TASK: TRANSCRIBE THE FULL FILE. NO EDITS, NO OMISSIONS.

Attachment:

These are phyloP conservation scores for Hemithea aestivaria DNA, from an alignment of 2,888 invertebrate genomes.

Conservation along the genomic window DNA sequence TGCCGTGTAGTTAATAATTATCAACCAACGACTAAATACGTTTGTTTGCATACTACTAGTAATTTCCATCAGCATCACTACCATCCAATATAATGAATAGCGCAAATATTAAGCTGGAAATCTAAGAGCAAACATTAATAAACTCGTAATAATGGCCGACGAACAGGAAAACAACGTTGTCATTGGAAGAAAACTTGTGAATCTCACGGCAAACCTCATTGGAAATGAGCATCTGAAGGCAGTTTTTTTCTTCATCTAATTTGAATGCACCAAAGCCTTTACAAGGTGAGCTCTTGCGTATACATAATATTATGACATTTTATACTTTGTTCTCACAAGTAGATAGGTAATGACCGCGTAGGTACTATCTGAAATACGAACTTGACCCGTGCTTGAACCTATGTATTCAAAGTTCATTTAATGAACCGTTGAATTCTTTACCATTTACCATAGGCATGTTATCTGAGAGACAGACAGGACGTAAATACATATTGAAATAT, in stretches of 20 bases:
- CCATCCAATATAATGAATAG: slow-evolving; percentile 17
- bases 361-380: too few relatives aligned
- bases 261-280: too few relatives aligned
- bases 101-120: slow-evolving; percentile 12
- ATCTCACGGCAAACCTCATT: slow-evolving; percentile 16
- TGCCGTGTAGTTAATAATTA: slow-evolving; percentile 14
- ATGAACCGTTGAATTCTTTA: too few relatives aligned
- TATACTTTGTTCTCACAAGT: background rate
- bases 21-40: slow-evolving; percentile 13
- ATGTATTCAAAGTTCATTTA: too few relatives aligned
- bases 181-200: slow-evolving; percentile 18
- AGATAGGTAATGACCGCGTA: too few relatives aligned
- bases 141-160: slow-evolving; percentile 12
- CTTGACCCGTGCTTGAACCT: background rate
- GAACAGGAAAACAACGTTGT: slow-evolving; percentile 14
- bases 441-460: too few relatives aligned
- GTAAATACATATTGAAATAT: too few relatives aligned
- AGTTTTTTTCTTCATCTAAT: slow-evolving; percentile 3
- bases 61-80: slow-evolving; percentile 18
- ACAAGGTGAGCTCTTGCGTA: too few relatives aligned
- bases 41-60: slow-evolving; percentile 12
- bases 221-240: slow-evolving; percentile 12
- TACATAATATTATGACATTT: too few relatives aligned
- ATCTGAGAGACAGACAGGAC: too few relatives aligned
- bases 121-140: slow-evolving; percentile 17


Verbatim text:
These are phyloP conservation scores for Hemithea aestivaria DNA, from an alignment of 2,888 invertebrate genomes.

Conservation along the genomic window DNA sequence TGCCGTGTAGTTAATAATTATCAACCAACGACTAAATACGTTTGTTTGCATACTACTAGTAATTTCCATCAGCATCACTACCATCCAATATAATGAATAGCGCAAATATTAAGCTGGAAATCTAAGAGCAAACATTAATAAACTCGTAATAATGGCCGACGAACAGGAAAACAACGTTGTCATTGGAAGAAAACTTGTGAATCTCACGGCAAACCTCATTGGAAATGAGCATCTGAAGGCAGTTTTTTTCTTCATCTAATTTGAATGCACCAAAGCCTTTACAAGGTGAGCTCTTGCGTATACATAATATTATGACATTTTATACTTTGTTCTCACAAGTAGATAGGTAATGACCGCGTAGGTACTATCTGAAATACGAACTTGACCCGTGCTTGAACCTATGTATTCAAAGTTCATTTAATGAACCGTTGAATTCTTTACCATTTACCATAGGCATGTTATCTGAGAGACAGACAGGACGTAAATACATATTGAAATAT, in stretches of 20 bases:
- CCATCCAATATAATGAATAG: slow-evolving; percentile 17
- bases 361-380: too few relatives aligned
- bases 261-280: too few relatives aligned
- bases 101-120: slow-evolving; percentile 12
- ATCTCACGGCAAACCTCATT: slow-evolving; percentile 16
- TGCCGTGTAGTTAATAATTA: slow-evolving; percentile 14
- ATGAACCGTTGAATTCTTTA: too few relatives aligned
- TATACTTTGTTCTCACAAGT: background rate
- bases 21-40: slow-evolving; percentile 13
- ATGTATTCAAAGTTCATTTA: too few relatives aligned
- bases 181-200: slow-evolving; percentile 18
- AGATAGGTAATGACCGCGTA: too few relatives aligned
- bases 141-160: slow-evolving; percentile 12
- CTTGACCCGTGCTTGAACCT: background rate
- GAACAGGAAAACAACGTTGT: slow-evolving; percentile 14
- bases 441-460: too few relatives aligned
- GTAAATACATATTGAAATAT: too few relatives aligned
- AGTTTTTTTCTTCATCTAAT: slow-evolving; percentile 3
- bases 61-80: slow-evolving; percentile 18
- ACAAGGTGAGCTCTTGCGTA: too few relatives aligned
- bases 41-60: slow-evolving; percentile 12
- bases 221-240: slow-evolving; percentile 12
- TACATAATATTATGACATTT: too few relatives aligned
- ATCTGAGAGACAGACAGGAC: too few relatives aligned
- bases 121-140: slow-evolving; percentile 17